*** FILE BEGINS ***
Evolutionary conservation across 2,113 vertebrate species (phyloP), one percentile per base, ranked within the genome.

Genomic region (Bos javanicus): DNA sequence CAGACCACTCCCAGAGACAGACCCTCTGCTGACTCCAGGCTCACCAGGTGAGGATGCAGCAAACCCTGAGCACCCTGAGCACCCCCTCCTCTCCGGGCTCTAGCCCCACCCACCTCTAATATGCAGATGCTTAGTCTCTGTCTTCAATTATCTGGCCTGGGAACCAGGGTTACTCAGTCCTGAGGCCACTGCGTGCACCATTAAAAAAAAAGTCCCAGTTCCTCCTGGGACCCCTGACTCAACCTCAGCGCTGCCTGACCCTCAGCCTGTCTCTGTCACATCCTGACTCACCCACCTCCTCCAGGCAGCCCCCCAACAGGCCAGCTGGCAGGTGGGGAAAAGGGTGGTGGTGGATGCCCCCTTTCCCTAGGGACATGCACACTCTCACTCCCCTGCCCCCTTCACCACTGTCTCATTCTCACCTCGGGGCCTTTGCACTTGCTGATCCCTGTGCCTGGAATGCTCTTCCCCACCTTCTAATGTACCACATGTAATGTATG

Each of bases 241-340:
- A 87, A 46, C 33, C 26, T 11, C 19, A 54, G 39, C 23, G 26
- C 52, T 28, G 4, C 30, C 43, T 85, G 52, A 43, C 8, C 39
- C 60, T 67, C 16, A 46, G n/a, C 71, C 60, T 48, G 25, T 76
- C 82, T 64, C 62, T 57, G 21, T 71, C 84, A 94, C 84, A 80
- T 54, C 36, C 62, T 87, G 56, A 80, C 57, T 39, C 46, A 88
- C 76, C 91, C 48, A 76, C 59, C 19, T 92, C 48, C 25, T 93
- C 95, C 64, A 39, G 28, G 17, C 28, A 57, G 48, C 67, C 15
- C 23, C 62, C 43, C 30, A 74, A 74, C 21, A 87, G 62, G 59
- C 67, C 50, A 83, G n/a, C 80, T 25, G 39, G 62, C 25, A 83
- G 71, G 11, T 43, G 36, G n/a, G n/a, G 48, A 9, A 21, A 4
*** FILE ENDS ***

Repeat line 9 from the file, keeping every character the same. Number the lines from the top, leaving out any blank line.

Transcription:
- C 76, C 91, C 48, A 76, C 59, C 19, T 92, C 48, C 25, T 93